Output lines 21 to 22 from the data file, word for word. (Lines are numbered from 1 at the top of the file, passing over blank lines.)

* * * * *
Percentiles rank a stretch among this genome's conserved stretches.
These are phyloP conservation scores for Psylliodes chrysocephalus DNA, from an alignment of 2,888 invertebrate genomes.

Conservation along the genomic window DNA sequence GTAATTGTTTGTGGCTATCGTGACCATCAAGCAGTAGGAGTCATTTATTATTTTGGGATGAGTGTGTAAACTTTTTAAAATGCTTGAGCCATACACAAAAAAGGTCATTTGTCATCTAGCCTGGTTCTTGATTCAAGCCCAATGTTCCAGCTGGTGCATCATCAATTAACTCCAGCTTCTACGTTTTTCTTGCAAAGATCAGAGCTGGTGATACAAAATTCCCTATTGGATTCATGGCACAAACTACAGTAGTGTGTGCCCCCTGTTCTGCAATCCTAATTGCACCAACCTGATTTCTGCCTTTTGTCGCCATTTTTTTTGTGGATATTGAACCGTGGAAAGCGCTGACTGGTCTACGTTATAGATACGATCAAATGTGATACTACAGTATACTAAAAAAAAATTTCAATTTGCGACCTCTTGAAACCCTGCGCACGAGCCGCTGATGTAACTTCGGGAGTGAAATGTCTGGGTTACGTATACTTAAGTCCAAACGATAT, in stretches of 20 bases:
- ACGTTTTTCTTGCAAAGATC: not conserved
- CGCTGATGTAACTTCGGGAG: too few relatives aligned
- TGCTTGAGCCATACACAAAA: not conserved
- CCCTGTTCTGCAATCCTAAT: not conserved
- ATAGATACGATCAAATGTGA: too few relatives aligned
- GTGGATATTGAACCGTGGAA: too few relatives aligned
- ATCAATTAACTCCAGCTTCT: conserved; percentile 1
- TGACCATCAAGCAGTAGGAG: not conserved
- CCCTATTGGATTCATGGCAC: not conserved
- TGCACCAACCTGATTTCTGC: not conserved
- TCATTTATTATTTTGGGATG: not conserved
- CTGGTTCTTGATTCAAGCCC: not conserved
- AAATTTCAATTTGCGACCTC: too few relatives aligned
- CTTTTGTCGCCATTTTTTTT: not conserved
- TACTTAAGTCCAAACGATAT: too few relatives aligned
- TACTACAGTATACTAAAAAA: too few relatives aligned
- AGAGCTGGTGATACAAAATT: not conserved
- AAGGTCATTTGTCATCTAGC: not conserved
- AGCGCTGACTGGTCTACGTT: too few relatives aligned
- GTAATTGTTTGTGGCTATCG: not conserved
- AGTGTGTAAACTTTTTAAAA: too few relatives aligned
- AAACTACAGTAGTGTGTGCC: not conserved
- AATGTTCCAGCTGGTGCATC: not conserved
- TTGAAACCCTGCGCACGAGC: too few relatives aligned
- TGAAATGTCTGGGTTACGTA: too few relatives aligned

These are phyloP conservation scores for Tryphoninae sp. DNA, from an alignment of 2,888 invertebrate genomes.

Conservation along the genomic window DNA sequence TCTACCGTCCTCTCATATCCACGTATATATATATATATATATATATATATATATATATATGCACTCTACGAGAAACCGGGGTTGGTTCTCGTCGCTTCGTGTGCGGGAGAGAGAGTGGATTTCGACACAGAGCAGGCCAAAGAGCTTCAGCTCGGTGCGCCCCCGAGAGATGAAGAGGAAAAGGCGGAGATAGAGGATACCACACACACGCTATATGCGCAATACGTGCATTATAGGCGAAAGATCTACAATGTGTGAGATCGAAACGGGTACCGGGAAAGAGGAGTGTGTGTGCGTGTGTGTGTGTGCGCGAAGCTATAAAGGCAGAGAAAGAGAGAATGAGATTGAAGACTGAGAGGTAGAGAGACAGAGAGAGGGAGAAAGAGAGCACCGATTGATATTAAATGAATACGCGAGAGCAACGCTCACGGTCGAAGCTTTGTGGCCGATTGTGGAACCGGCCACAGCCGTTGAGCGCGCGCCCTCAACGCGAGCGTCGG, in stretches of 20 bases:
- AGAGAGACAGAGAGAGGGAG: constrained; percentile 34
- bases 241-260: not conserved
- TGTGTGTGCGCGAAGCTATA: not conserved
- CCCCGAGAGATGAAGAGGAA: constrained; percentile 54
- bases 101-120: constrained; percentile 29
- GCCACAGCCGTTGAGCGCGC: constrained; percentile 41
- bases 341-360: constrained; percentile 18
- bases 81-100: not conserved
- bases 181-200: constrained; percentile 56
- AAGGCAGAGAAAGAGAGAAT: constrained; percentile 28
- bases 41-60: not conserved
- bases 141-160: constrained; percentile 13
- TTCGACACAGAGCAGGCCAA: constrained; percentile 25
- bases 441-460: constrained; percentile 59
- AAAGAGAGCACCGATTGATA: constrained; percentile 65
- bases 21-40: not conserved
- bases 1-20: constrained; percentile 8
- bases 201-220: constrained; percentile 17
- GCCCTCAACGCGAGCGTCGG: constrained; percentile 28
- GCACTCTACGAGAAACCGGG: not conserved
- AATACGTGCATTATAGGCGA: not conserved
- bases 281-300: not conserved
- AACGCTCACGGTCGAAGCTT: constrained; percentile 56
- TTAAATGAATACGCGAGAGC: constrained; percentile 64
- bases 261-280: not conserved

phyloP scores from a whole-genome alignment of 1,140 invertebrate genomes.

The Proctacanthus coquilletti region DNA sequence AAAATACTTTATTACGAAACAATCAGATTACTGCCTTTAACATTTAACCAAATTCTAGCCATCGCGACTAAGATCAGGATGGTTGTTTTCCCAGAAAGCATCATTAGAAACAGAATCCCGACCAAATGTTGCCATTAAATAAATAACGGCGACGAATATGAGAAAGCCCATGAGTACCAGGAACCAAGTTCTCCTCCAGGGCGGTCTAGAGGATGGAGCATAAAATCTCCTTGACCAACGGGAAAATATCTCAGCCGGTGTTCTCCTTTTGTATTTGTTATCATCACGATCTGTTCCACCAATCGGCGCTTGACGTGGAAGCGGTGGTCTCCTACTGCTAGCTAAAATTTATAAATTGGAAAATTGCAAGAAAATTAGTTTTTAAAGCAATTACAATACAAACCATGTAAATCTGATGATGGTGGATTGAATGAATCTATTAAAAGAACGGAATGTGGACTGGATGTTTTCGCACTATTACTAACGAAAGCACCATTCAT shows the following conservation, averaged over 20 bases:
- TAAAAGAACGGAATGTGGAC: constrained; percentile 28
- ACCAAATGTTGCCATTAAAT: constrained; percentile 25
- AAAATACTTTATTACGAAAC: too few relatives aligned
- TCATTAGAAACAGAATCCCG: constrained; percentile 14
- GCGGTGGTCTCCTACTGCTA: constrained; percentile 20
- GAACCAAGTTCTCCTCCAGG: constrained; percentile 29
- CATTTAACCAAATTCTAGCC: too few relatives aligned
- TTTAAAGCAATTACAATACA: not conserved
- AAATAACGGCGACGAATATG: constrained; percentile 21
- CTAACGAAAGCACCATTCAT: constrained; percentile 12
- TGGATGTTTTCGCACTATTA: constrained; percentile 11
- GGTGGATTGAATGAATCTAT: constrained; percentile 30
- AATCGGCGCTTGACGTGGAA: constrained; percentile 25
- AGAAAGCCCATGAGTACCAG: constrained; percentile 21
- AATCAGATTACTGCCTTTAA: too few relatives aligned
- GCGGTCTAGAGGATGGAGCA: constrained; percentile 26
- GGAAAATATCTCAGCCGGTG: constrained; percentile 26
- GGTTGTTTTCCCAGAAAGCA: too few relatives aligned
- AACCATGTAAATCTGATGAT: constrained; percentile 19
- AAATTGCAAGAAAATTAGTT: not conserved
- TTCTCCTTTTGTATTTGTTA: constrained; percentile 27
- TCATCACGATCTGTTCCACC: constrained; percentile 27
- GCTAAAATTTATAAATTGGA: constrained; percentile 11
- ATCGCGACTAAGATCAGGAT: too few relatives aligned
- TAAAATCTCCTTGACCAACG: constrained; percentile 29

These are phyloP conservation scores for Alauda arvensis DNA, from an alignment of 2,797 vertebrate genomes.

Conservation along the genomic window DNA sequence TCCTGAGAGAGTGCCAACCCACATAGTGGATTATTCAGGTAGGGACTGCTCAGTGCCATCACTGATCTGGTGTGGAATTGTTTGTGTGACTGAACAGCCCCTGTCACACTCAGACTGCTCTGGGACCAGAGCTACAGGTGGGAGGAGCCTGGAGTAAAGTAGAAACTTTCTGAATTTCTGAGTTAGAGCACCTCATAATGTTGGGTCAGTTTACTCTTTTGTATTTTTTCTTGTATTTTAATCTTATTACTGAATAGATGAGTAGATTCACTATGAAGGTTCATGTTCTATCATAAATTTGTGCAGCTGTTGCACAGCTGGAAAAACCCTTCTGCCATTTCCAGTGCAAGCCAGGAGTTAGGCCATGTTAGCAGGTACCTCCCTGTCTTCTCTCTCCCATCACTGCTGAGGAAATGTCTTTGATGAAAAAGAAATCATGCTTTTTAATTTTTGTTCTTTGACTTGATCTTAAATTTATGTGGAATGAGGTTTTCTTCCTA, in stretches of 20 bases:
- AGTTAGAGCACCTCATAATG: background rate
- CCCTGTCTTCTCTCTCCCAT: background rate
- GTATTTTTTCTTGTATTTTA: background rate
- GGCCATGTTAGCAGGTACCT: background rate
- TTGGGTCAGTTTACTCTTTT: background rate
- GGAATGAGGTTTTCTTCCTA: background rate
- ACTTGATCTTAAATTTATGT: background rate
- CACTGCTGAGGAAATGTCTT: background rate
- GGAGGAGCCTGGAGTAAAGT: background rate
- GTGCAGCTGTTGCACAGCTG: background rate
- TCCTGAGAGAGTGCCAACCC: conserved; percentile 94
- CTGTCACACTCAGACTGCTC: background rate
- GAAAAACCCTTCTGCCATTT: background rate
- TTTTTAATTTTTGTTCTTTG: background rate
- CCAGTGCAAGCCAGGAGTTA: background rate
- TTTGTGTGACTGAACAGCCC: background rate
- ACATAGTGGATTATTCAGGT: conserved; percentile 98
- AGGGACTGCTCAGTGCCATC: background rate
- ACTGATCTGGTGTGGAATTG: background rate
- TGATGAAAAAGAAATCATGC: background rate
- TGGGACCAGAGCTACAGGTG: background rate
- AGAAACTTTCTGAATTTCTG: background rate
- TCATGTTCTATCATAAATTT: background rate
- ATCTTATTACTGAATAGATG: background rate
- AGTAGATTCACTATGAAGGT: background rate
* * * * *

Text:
- AAGGTCATTTGTCATCTAGC: not conserved
- AGCGCTGACTGGTCTACGTT: too few relatives aligned